Monthly Archives: February 2014

Be Aware of the Dangers of MEWPs

Mobile elevating work platforms (MEWPs) is a mechanical device used to provide temporary access for people or equipment to inaccessible areas, usually at height. There are distinct types of mechanized access platforms and the individual types may also be known as a “cherry picker” or a “scissor lift”.

All MEWPs have the potential for accidents. In particular, most fatal and serious injuries involving MEWPs arise from:

  • Entrapment: operator trapped between part of the basket and a fixed structure, e.g. when manoeuvring in confined overhead areas of steelwork. Operators may become trapped against the platform controls, and if this happens they may not be able to stop the machine running.
  • Overturning: the machine may overturn throwing the operator from the basket.
  • Falling: an operator may fall from the basket during work activities.
  • Collision: the vehicle may collide with pedestrians, overhead cables or nearby vehicles.

Apply these Control Measures to Protect Your Staff

The use of MEWPs is regulated by the Health and Safety at Work etc. Act 1974 as well as Regulations 5, 6 & 20 of Provision and Use of Work Equipment Regulations 1998.

You must identify your MEWP hazards within a risk assessment and make sure that suitable control measures are put in place.

In particular:

  • Select the right MEWP for the job and site
  • Have a plan for rescuing someone from a MEWP and practice it
  • Brief operators on the hazards
  • Make sure the MEWP is used on firm flat ground
  • Use outriggers and extend them before raising the platform
  • Make sure the platform is fitted with guardrails and toe boards
  • Provide harnesses to arrest any falls
  • Take into account bad weather
  • Consider site hazards such as overhead cables
  • Make sure the operators are competent
  • Inspect and maintain your MEWPs.

MEWPS are a great way of carrying out work at height safely, but only if the risks are properly assessed and precautions put in place.

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Protect Your Apprentices from Injury and Death

Definitions of young people and children by age:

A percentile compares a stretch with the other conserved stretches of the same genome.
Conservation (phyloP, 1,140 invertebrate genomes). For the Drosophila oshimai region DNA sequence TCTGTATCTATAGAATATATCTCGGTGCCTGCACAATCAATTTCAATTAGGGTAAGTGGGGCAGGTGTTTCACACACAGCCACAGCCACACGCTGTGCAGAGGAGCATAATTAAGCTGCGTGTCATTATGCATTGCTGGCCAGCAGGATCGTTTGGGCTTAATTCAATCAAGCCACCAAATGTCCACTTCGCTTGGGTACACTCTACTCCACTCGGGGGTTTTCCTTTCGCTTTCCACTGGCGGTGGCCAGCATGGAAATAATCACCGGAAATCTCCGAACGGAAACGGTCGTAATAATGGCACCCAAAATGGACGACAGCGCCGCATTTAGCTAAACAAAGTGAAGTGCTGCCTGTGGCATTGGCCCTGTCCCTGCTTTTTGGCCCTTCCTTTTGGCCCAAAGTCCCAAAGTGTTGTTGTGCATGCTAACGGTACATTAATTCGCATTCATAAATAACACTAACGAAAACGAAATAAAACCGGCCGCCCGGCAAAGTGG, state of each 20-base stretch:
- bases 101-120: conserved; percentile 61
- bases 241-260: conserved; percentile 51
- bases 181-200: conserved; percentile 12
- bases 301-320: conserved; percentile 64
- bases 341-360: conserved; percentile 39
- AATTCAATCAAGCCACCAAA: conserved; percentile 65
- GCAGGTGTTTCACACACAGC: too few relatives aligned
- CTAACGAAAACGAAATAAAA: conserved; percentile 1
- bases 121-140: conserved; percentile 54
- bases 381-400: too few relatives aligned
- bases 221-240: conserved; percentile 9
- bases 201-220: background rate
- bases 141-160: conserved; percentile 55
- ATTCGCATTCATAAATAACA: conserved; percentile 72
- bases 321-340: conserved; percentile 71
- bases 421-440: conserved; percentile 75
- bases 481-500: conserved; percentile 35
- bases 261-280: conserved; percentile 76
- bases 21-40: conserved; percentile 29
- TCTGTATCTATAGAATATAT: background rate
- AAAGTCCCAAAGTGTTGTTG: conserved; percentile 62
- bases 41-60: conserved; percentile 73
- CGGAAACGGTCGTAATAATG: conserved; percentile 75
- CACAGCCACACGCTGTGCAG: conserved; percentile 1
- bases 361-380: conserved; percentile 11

• A young person is anyone under 18
  • A child is anyone who has not yet reached the official minimum school leaving age.

Under the Management of Health and Safety at Work Regulations 1999, an employer has a responsibility to ensure that young apprentices employed by them are not exposed to risk due to:

  • Lack of experience
  • Being unaware of existing or potential risks and/or
  • Lack of maturity.

You must consider:

  • The layout of the workplace
  • The physical, biological and chemical agents they will be exposed to
  • How they will handle work equipment
  • How the work and processes are organised
  • The extent of health and safety training needed
  • Risks from particular agents, processes and work.

The Health and Safety at Work etc. Act 1974 applies as well.

Protect the Potential in Your Apprentices – Act Now!

You can use your existing arrangements for assessment and management of risks to your apprentices, but you also need to:

  • Take into account the potential lack of physical and psychological capacity of the apprentice
  • Pay special attention to exposure to harmful agents such as chemicals, heat, cold or vibration (the effect of which can be accentuated by youth)
  • Pay special attention to the apprentice’s experience and training
  • Pay special attention to their possible lack of attention
  • Consider carefully the role of supervision and ensure the correct level and type is provided

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Fire Emergency Procedures and Means of Escape